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Proportion out components according to parts by weight ratio, accurate to +/- 2%, into a non-reactive container (polyethylene, polypropylene, or metal de-rimmed can). Container should be about five times larger than the volume of the mixed material. Mix components very thoroughly, preferably with a metal spatula, scraping the sides and bottom of container to incorporate all material. If working time allows, transfer material to a clean container without scraping sides or bottom before applying. If working time does not allow transfer, material should be used immediately.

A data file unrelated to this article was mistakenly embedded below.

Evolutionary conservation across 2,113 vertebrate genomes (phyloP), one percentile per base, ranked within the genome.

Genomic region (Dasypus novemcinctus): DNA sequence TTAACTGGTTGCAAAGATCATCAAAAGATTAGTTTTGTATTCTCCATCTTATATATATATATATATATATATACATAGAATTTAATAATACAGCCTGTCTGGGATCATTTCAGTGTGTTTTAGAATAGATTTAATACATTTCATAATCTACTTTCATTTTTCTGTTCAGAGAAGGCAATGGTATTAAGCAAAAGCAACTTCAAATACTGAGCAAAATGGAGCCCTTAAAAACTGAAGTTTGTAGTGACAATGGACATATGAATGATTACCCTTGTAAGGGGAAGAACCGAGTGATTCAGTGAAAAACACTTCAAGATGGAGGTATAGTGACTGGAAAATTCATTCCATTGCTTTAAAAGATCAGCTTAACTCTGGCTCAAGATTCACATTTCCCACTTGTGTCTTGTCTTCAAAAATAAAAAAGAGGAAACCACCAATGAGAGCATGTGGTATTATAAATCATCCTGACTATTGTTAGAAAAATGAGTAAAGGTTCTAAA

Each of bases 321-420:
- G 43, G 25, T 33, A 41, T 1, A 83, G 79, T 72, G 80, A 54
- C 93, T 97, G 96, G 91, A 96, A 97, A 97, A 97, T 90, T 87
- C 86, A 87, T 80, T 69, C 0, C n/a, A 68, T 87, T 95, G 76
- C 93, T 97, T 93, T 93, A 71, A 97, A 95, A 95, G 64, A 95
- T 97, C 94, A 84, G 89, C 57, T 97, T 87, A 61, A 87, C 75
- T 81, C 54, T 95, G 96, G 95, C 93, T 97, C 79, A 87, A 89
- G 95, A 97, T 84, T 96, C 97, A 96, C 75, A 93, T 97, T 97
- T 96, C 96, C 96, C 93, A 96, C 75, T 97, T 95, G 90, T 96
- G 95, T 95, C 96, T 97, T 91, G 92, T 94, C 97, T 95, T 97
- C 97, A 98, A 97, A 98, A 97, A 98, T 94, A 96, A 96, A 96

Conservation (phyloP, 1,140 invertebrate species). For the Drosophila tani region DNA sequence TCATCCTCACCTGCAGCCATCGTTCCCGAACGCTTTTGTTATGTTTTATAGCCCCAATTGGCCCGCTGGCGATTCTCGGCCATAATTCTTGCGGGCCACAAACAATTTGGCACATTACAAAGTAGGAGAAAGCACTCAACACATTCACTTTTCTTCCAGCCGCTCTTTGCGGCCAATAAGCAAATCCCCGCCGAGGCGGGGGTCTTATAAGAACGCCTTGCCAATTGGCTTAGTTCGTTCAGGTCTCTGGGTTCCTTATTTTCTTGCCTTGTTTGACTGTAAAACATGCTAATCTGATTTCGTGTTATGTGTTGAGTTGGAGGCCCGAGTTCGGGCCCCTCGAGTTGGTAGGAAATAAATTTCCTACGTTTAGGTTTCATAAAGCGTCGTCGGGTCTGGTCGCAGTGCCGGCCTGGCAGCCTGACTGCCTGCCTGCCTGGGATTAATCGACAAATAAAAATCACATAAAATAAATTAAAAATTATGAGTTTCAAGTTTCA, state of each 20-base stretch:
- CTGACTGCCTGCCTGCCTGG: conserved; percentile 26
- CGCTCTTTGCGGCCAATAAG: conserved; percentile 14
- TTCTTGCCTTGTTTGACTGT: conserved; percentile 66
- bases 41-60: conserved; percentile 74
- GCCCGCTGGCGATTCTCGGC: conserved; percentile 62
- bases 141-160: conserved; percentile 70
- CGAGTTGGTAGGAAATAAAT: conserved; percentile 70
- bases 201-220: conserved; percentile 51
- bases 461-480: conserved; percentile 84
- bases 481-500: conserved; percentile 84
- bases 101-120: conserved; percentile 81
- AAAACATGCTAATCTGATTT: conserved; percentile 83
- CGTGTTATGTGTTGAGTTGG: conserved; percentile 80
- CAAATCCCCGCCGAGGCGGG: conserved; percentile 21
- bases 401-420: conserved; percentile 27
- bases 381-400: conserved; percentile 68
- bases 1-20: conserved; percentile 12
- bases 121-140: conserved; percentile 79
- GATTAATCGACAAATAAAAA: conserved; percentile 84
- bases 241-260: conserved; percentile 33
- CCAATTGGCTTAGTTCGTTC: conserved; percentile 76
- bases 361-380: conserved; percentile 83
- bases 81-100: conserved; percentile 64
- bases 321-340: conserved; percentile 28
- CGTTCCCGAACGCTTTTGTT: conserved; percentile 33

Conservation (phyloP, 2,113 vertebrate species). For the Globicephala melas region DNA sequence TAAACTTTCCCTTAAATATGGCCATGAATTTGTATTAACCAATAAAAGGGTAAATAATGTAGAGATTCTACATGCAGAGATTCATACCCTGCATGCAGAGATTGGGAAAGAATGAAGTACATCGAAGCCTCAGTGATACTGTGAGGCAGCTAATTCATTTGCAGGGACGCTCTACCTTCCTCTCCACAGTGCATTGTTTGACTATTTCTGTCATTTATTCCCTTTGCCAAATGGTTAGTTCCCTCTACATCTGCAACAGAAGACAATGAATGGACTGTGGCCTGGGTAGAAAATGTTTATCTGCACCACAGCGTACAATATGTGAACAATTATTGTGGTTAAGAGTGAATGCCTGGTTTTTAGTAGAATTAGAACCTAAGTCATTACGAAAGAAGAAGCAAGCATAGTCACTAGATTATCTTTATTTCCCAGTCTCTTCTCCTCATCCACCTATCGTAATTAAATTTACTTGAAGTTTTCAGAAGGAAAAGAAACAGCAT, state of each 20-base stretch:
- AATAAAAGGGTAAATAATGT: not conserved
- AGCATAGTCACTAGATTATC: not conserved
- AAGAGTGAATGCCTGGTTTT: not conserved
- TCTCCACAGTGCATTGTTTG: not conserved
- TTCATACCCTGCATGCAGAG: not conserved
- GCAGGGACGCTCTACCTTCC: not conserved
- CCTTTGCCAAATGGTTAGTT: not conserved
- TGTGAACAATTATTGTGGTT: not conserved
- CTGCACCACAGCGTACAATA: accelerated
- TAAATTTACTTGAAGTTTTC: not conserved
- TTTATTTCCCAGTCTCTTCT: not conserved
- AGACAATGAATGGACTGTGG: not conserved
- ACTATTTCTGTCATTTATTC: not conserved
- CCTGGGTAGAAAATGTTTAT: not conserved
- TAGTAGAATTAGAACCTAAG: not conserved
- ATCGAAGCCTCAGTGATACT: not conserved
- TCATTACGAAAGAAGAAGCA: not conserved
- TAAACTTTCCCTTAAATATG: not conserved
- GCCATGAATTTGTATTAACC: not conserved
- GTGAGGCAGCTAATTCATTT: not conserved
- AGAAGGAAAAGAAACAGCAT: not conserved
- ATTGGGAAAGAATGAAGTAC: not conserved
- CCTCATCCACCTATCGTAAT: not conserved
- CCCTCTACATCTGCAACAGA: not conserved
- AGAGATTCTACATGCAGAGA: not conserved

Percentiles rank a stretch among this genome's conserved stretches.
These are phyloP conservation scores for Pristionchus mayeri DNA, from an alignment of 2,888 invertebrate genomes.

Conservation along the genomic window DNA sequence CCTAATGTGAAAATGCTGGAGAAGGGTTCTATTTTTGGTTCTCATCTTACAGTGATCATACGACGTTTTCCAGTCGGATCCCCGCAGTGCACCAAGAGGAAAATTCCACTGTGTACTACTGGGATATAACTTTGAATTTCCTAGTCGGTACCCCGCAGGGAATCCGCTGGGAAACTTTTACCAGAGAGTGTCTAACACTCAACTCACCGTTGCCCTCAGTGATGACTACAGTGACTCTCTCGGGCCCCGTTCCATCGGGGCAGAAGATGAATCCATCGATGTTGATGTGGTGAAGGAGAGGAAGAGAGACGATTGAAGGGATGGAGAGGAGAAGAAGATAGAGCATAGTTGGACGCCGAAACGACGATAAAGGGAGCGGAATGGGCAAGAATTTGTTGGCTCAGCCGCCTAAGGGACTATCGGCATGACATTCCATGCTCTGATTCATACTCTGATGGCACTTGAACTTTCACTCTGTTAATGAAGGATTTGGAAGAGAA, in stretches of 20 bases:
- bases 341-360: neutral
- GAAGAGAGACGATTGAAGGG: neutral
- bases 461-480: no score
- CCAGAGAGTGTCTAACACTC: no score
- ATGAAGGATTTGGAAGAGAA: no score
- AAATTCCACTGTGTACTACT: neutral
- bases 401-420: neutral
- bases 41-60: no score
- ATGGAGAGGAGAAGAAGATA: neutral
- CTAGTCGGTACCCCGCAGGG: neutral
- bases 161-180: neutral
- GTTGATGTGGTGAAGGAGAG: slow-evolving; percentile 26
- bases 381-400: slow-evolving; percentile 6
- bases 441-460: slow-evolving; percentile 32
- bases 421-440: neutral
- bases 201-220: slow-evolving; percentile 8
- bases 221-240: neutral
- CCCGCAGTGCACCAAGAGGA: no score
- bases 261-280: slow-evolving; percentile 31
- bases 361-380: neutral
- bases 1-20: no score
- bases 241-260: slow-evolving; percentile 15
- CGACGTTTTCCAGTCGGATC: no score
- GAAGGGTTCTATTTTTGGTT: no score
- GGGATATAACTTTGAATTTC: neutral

De-airing (vacuum degassing) is the process used to remove air bubbles that have been entrained in the liquid polymer because of mixing. Different formulations can be easier or harder to de-air, depending on the inherent surface tension and the amount of remaining pot life. Small amounts of additives can be employed to reduce the surface tension. The most important aspect of de-airing is a good, leak free apparatus and high quality vacuum pump (example Welch 1397, 17 cfm). Attempting to de-air a polymer with a leaky system or poor quality vacuum pump is frustrating and un-productive. Mixed material should be placed in a container with about five times the volume of the contents. After the material is placed in the vacuum chamber and a vacuum is generated, the material will begin to rise. Pressure must be added to the chamber to drop the material back down to the original level and then vacuum re-applied. After several cycles the rising material will “break” and the level will dramatically drop and stay down, even under vacuum. After this point, the vast majority of the trapped air has been evacuated. Several minutes of exposure at vacuum, continues to evacuate smaller bubbles. A vacuum gauge is highly useful, when attempting to troubleshoot a vacuum apparatus. No less than 29+ inches of mercury is required to properly de-air a polymer system.